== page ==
Q: I am a new graduate student in Computer Engineering. I would like to get my MS and possibly my Ph.D. I have learned that 90% of my department is from India and many others are from China. All the students come here to study and there are only 7 US citizens in the engineering program this year. Why is that? I have heard that many of the smarter Americans go into medicine or the law and that is why there are so few Americans in engineering. Is this true?
A: Most Americans are probably happy with just an undergrad degree and don’t want to go to grad school.
Exactly. Americans find perfectly good engineering jobs with “just” a bachelor’s degree. There aren’t enough jobs which require advanced degrees in engineering to make it worth the time to give up 2-3 years of engineering paychecks, pay for college, pay for books, pay for living expenses, and earn those advanced degrees. More than likely, you’d graduate with a master’s or a PhD and work at the same job you could get with a bachelor’s degree.
On the other hand, foreigners looking to immigrate to the United States work under the assumption that if they go to school here and earn one of our advanced degrees, then we’d be more likely to allow them to stay once their studies are complete. THAT is why foreigners outnumber Americans in these topics. It’s not because they’re smarter, not because they love engineering more, and not because education is better in their country. It’s because they want to immigrate here.
Wikipedia.org has been banned for long in China Mainland. People are getting annoyed and irritated by the unaccessibleness to this infamous wiki site. It’s supposed to have a way out, they claim. So it comes: to differentiate the Simplified Chinese version and the Traditional Chinese version. Well, it sounds reasonable, Google and Yahoo! set examples, didn’t they?! But, not wikipedia.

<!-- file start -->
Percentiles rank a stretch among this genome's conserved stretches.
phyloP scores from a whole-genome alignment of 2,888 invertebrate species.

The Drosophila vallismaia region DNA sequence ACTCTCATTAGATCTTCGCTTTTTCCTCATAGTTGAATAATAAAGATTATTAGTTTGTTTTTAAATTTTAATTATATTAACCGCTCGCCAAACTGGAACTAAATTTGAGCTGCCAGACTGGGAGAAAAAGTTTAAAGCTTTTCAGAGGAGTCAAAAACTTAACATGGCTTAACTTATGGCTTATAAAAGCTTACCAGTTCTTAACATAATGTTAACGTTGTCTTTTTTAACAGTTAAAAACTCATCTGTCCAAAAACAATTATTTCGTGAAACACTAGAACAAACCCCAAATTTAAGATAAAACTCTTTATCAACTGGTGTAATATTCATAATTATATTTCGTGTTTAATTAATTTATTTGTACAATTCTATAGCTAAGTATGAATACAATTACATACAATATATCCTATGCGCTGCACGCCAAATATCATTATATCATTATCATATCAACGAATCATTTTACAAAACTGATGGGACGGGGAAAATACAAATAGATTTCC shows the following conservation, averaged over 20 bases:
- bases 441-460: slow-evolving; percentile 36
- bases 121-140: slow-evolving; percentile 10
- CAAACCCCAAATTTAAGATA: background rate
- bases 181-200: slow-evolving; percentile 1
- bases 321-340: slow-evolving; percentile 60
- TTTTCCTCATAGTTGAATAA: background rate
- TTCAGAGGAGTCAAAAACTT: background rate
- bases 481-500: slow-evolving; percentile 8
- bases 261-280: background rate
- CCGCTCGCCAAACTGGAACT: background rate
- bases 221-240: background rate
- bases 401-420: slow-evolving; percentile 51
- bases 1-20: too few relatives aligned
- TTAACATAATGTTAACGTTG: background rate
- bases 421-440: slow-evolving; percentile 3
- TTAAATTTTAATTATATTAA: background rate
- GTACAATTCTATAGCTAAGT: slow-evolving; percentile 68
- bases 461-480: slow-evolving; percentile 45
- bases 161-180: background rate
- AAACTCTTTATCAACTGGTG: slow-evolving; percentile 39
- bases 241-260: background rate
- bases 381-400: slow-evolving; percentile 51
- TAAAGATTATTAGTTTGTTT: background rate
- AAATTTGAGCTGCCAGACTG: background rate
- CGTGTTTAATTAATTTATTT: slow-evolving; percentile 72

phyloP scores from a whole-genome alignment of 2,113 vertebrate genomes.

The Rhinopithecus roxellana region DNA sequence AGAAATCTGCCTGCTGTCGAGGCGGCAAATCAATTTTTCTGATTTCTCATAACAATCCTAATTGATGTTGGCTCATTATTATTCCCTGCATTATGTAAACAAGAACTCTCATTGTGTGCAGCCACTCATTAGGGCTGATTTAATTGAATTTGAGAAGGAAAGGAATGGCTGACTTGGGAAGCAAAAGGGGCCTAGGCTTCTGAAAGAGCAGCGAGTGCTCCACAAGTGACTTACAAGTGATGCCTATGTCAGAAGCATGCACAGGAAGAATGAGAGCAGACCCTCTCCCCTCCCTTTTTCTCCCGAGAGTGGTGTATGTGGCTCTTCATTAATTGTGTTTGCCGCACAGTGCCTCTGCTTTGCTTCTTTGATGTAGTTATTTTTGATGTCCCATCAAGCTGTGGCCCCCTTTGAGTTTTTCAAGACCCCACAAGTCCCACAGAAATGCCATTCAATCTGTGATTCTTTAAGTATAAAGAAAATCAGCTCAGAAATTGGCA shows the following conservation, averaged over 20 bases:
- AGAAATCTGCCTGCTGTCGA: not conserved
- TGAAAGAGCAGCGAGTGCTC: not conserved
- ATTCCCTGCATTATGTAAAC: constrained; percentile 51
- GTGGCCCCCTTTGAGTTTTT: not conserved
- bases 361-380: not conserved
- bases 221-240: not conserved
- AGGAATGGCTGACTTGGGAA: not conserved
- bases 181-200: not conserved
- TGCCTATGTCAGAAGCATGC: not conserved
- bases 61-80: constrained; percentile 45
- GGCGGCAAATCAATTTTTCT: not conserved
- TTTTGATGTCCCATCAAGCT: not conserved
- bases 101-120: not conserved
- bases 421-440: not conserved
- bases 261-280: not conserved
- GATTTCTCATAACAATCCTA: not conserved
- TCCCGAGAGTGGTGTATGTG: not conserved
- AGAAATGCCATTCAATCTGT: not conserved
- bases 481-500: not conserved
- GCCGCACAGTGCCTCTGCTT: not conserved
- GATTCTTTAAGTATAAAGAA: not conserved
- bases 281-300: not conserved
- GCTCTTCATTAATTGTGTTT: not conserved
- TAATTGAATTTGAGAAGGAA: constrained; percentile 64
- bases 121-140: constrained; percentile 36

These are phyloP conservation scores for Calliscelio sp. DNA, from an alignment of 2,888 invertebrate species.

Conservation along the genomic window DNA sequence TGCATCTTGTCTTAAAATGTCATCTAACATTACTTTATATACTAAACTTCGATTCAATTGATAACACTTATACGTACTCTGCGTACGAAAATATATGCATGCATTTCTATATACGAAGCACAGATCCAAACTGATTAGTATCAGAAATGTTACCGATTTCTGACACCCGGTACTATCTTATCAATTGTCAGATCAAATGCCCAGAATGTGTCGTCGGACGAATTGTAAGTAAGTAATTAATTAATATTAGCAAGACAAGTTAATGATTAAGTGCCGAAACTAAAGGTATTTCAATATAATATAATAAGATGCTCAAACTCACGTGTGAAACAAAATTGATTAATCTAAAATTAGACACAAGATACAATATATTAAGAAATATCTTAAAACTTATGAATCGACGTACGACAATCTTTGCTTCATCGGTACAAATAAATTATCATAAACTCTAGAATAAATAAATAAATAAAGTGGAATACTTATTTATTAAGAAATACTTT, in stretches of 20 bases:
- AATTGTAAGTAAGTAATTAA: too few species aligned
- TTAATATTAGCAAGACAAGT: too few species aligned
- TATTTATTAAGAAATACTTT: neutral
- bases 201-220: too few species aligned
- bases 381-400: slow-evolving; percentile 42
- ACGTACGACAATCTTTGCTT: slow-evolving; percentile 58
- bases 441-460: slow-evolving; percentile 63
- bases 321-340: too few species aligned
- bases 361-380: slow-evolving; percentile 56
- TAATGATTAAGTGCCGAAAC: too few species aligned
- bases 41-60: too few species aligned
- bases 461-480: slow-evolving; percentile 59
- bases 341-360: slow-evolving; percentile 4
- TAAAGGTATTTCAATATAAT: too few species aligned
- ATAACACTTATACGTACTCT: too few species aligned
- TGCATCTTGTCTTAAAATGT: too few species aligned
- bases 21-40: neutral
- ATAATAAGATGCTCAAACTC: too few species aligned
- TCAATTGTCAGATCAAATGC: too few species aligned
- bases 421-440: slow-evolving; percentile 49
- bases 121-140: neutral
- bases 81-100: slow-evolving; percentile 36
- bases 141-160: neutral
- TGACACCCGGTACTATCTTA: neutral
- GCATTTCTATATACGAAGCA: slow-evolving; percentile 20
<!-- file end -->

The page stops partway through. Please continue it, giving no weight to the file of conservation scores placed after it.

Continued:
It’s not practical to make Chinese audience access wikipedia by simply compromise to the Chinese commie government, not at all. Mainly, 2 reasons:
Who will actually need a censored and biased version of wikipedia? Compromising to the government means to remove the items the government doesn’t like and to modify certain items according to the government principles which may cause biases and incorrectness. All these things that abovementioned harm the usability of wikipedia. The fickleness of Chinese government is so widely-known that you would never be aware of what is “sensitive” and what is okay to talk about. It’s not practical to hire someone as the official of Simplified Chinese Wikipedia to receive the calls from anonymous callers who command him to remove or delete some sentences or items. It’s not practical that, of the editors side, there would be too many works need to be done to satisfy the government’s desire without the government being 100 persent satisfied.
The government would never ever let kinds of form like wiki exist as long as they can’t fully control them. Yahoo! and Google are not exceptions, but examples. Their servers are both in China mainland (Yahoo! and Google here are exactly Chinese Yahoo! and Chinese Google), which is available to call the person in charge to remove whatever the government dislike and track down whoever does not follow their orders. By such reasons, their businesses go well and smoothly in China. Wikipedia, I have to say, can’t put its server into China shortly (hopefully), because of which it will sure be banned.
I’m eager to discuss any ideas that would be useful to let all the Chinese view prohibited sites freely, but not such kind of compromising and self-censoring.